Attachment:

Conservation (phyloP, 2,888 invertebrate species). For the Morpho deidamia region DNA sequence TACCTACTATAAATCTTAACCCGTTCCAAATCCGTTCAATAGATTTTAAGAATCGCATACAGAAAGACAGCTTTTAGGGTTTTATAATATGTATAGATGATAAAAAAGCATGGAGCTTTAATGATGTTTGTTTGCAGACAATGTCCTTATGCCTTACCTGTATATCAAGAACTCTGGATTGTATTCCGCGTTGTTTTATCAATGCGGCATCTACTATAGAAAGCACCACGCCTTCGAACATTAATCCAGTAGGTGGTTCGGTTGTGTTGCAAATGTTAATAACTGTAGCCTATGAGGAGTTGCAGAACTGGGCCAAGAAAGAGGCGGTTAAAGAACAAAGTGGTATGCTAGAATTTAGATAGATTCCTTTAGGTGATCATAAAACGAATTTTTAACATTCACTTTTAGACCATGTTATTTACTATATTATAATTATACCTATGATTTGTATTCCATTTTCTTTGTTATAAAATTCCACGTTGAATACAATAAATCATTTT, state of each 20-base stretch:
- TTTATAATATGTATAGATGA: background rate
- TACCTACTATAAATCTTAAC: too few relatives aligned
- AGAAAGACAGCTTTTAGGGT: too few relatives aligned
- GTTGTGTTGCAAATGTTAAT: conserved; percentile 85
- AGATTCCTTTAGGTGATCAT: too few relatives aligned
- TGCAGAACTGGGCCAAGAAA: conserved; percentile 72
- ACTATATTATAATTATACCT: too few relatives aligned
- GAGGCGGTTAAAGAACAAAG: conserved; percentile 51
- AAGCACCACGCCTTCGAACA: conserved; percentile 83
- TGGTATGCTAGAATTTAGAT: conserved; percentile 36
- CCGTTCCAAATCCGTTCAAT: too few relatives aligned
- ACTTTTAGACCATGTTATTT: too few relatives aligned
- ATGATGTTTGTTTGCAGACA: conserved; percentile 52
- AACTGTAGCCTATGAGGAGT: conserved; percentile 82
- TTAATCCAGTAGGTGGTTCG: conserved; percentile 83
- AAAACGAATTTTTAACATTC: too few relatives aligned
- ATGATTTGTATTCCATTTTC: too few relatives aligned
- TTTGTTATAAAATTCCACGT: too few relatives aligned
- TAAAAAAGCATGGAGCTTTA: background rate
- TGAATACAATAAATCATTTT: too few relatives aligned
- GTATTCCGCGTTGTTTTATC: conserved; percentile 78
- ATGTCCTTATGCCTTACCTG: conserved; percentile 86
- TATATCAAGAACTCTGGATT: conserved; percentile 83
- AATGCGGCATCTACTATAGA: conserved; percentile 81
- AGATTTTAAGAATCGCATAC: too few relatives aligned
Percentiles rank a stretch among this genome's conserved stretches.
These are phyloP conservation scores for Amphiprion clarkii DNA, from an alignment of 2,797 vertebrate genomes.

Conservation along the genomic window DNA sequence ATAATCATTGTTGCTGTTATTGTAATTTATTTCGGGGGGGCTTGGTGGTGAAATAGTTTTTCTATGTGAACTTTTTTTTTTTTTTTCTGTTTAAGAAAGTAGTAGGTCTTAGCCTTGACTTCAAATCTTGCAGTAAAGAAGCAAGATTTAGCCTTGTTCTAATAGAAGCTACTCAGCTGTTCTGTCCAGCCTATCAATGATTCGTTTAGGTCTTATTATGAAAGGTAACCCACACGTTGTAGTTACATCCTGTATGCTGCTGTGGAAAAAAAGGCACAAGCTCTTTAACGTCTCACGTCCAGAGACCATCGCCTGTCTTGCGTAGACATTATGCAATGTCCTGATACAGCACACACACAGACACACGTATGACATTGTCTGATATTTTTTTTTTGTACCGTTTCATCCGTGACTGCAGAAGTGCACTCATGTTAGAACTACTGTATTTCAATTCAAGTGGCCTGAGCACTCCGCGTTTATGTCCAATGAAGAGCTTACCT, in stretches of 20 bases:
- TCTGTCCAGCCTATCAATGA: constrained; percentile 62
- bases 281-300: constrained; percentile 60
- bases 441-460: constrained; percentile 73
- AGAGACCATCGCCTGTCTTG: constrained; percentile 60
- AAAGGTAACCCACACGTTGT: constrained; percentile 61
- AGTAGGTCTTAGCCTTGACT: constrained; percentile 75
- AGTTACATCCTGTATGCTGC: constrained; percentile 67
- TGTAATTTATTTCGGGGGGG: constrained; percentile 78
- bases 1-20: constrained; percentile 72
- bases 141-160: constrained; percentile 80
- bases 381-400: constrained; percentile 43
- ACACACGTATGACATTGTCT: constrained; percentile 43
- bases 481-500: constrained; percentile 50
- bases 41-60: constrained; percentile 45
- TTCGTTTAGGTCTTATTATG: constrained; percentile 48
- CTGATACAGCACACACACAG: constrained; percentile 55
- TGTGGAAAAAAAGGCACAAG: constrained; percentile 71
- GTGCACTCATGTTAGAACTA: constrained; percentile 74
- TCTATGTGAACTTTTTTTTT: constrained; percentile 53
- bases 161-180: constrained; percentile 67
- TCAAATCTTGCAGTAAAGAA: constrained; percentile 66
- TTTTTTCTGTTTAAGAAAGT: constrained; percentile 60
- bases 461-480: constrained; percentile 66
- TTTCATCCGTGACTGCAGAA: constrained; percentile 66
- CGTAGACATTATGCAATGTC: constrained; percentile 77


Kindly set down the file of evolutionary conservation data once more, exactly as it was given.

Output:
Conservation (phyloP, 2,888 invertebrate species). For the Morpho deidamia region DNA sequence TACCTACTATAAATCTTAACCCGTTCCAAATCCGTTCAATAGATTTTAAGAATCGCATACAGAAAGACAGCTTTTAGGGTTTTATAATATGTATAGATGATAAAAAAGCATGGAGCTTTAATGATGTTTGTTTGCAGACAATGTCCTTATGCCTTACCTGTATATCAAGAACTCTGGATTGTATTCCGCGTTGTTTTATCAATGCGGCATCTACTATAGAAAGCACCACGCCTTCGAACATTAATCCAGTAGGTGGTTCGGTTGTGTTGCAAATGTTAATAACTGTAGCCTATGAGGAGTTGCAGAACTGGGCCAAGAAAGAGGCGGTTAAAGAACAAAGTGGTATGCTAGAATTTAGATAGATTCCTTTAGGTGATCATAAAACGAATTTTTAACATTCACTTTTAGACCATGTTATTTACTATATTATAATTATACCTATGATTTGTATTCCATTTTCTTTGTTATAAAATTCCACGTTGAATACAATAAATCATTTT, state of each 20-base stretch:
- TTTATAATATGTATAGATGA: background rate
- TACCTACTATAAATCTTAAC: too few relatives aligned
- AGAAAGACAGCTTTTAGGGT: too few relatives aligned
- GTTGTGTTGCAAATGTTAAT: conserved; percentile 85
- AGATTCCTTTAGGTGATCAT: too few relatives aligned
- TGCAGAACTGGGCCAAGAAA: conserved; percentile 72
- ACTATATTATAATTATACCT: too few relatives aligned
- GAGGCGGTTAAAGAACAAAG: conserved; percentile 51
- AAGCACCACGCCTTCGAACA: conserved; percentile 83
- TGGTATGCTAGAATTTAGAT: conserved; percentile 36
- CCGTTCCAAATCCGTTCAAT: too few relatives aligned
- ACTTTTAGACCATGTTATTT: too few relatives aligned
- ATGATGTTTGTTTGCAGACA: conserved; percentile 52
- AACTGTAGCCTATGAGGAGT: conserved; percentile 82
- TTAATCCAGTAGGTGGTTCG: conserved; percentile 83
- AAAACGAATTTTTAACATTC: too few relatives aligned
- ATGATTTGTATTCCATTTTC: too few relatives aligned
- TTTGTTATAAAATTCCACGT: too few relatives aligned
- TAAAAAAGCATGGAGCTTTA: background rate
- TGAATACAATAAATCATTTT: too few relatives aligned
- GTATTCCGCGTTGTTTTATC: conserved; percentile 78
- ATGTCCTTATGCCTTACCTG: conserved; percentile 86
- TATATCAAGAACTCTGGATT: conserved; percentile 83
- AATGCGGCATCTACTATAGA: conserved; percentile 81
- AGATTTTAAGAATCGCATAC: too few relatives aligned
Percentiles rank a stretch among this genome's conserved stretches.
These are phyloP conservation scores for Amphiprion clarkii DNA, from an alignment of 2,797 vertebrate genomes.

Conservation along the genomic window DNA sequence ATAATCATTGTTGCTGTTATTGTAATTTATTTCGGGGGGGCTTGGTGGTGAAATAGTTTTTCTATGTGAACTTTTTTTTTTTTTTTCTGTTTAAGAAAGTAGTAGGTCTTAGCCTTGACTTCAAATCTTGCAGTAAAGAAGCAAGATTTAGCCTTGTTCTAATAGAAGCTACTCAGCTGTTCTGTCCAGCCTATCAATGATTCGTTTAGGTCTTATTATGAAAGGTAACCCACACGTTGTAGTTACATCCTGTATGCTGCTGTGGAAAAAAAGGCACAAGCTCTTTAACGTCTCACGTCCAGAGACCATCGCCTGTCTTGCGTAGACATTATGCAATGTCCTGATACAGCACACACACAGACACACGTATGACATTGTCTGATATTTTTTTTTTGTACCGTTTCATCCGTGACTGCAGAAGTGCACTCATGTTAGAACTACTGTATTTCAATTCAAGTGGCCTGAGCACTCCGCGTTTATGTCCAATGAAGAGCTTACCT, in stretches of 20 bases:
- TCTGTCCAGCCTATCAATGA: constrained; percentile 62
- bases 281-300: constrained; percentile 60
- bases 441-460: constrained; percentile 73
- AGAGACCATCGCCTGTCTTG: constrained; percentile 60
- AAAGGTAACCCACACGTTGT: constrained; percentile 61
- AGTAGGTCTTAGCCTTGACT: constrained; percentile 75
- AGTTACATCCTGTATGCTGC: constrained; percentile 67
- TGTAATTTATTTCGGGGGGG: constrained; percentile 78
- bases 1-20: constrained; percentile 72
- bases 141-160: constrained; percentile 80
- bases 381-400: constrained; percentile 43
- ACACACGTATGACATTGTCT: constrained; percentile 43
- bases 481-500: constrained; percentile 50
- bases 41-60: constrained; percentile 45
- TTCGTTTAGGTCTTATTATG: constrained; percentile 48
- CTGATACAGCACACACACAG: constrained; percentile 55
- TGTGGAAAAAAAGGCACAAG: constrained; percentile 71
- GTGCACTCATGTTAGAACTA: constrained; percentile 74
- TCTATGTGAACTTTTTTTTT: constrained; percentile 53
- bases 161-180: constrained; percentile 67
- TCAAATCTTGCAGTAAAGAA: constrained; percentile 66
- TTTTTTCTGTTTAAGAAAGT: constrained; percentile 60
- bases 461-480: constrained; percentile 66
- TTTCATCCGTGACTGCAGAA: constrained; percentile 66
- CGTAGACATTATGCAATGTC: constrained; percentile 77